A lawyer for a Peruvian-American family filed suit last month over an incident last July, when two sons were followed and beaten by six San Diego police officers while attempting to enter their family’s store after a smoke break.

Two patrol officers somehow assumed that Luis and Diego Lobaton were attempting to break into the shop, which also serves as the family’s home, when they saw them unlocking the door with their own keys. They were joined by four other officers as they jumped the brothers in the doorway of their own residence, punching Luis repeatedly and wrestling their mother, Hedy Julca, to the floor when she attempted to break up the fight, while their three year-old brother Bruce watched nearby.

All three were arrested, and Luis and Hedy were put on immigration holds, despite Luis being a US citizen. Hedy, an illegal immigrant, is now facing deportation to Peru.

Surveillance footage from outside the shop completely contradicts the official police report, according to which Luis assumed a “fighter’s stance” and attempted to hit one of the officers. “Some of the officers who had been at the store were standing outside and laughing,” Hedy told the Voice of San Diego. “I heard one of them say to the others, ‘What are we going to put in the report?’”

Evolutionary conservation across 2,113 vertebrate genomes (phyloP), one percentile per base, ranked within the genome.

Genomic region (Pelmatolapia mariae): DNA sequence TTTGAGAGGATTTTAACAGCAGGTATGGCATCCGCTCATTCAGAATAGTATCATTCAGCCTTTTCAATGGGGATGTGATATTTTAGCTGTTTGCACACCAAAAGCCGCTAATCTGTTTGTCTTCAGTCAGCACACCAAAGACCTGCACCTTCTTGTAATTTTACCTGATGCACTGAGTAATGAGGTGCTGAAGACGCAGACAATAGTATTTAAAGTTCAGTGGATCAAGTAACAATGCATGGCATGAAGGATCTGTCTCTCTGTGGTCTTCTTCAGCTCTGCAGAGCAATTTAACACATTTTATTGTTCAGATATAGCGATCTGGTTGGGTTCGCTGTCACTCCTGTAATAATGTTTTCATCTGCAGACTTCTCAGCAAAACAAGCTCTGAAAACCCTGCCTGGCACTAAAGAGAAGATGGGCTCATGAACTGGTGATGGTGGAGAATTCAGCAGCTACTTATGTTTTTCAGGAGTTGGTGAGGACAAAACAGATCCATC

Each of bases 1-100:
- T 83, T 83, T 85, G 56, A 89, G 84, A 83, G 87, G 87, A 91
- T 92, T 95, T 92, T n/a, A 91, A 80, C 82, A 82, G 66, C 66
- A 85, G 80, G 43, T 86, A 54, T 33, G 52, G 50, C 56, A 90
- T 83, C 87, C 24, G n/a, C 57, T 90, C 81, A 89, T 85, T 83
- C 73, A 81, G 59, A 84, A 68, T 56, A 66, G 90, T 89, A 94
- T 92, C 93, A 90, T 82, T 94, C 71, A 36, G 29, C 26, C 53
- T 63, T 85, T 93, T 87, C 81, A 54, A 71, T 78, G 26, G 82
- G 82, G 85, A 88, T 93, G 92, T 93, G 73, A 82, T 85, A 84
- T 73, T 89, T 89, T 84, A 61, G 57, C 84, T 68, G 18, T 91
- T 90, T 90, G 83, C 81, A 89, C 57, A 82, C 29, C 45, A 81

Police again followed Luis Lobaton, who according to his family has a brain tumor, into the store five months later on Christmas Eve, arguing that he was “acting suspicious.”

Police in North Carolina shoot 74 year-old in his own home during welfare check

Police in Gastonia, North Carolina, shot and killed 74 year-old James Howard Allen in his own home during a routine welfare check last Saturday night.

Allen’s family asked the police to check on him because they were concerned for his well-being after recent surgery, according to police. An officer went to his home, where he found his car parked in the driveway, received no answer at the front door, and a search of nearby hospitals turned up nothing. Police returned to Allen’s house when his family asked them to check again, deciding to break through the back door.

Police encountered Allen inside his house pointing a gun at them, according to police, who responded by opening fire.

Allen’s friends and neighbors expressed outrage in interviews to the media. “They done kicked the door in,” one neighbor told WCNC, “Mr. Howard was scared. He come in with a gun—you know he didn’t shoot, but they see the gun and that gives them the right to shoot!” “Somebody kicks your door in, comes in your house—your first instinct is defend yourself,” said one of Allen’s friends.